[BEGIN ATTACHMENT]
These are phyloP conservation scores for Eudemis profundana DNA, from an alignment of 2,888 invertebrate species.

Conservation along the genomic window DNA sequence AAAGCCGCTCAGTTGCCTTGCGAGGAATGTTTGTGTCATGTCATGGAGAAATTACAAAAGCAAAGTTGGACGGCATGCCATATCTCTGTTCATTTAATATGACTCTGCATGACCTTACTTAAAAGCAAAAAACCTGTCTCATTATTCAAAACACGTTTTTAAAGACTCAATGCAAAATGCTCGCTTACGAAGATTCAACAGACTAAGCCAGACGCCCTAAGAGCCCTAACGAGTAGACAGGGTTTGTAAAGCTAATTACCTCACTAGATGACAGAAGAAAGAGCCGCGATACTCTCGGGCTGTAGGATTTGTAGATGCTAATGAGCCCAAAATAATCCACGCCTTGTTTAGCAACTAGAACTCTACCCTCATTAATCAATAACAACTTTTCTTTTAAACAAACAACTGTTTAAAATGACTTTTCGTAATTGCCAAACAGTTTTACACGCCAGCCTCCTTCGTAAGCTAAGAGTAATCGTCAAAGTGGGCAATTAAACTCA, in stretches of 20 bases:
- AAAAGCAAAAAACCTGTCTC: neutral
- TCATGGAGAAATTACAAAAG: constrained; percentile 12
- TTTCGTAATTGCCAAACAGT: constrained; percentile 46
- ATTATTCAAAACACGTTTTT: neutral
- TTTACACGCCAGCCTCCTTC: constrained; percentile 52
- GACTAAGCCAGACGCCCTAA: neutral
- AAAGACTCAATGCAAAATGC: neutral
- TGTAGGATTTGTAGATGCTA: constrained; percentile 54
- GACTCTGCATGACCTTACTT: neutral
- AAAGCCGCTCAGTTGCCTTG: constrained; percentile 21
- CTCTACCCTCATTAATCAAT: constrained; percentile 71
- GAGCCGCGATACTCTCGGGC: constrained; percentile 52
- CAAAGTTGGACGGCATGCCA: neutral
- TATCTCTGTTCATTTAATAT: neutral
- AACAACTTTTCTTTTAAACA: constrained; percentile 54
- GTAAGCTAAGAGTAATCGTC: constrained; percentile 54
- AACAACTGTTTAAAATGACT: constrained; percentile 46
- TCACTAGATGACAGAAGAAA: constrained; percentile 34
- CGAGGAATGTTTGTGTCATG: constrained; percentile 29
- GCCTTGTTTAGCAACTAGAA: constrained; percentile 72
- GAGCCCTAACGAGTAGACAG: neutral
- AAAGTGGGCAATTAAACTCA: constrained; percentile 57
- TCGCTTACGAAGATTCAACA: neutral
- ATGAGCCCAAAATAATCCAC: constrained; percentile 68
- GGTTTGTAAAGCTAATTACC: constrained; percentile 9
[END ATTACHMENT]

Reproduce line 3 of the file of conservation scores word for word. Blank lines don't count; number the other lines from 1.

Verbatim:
- AAAAGCAAAAAACCTGTCTC: neutral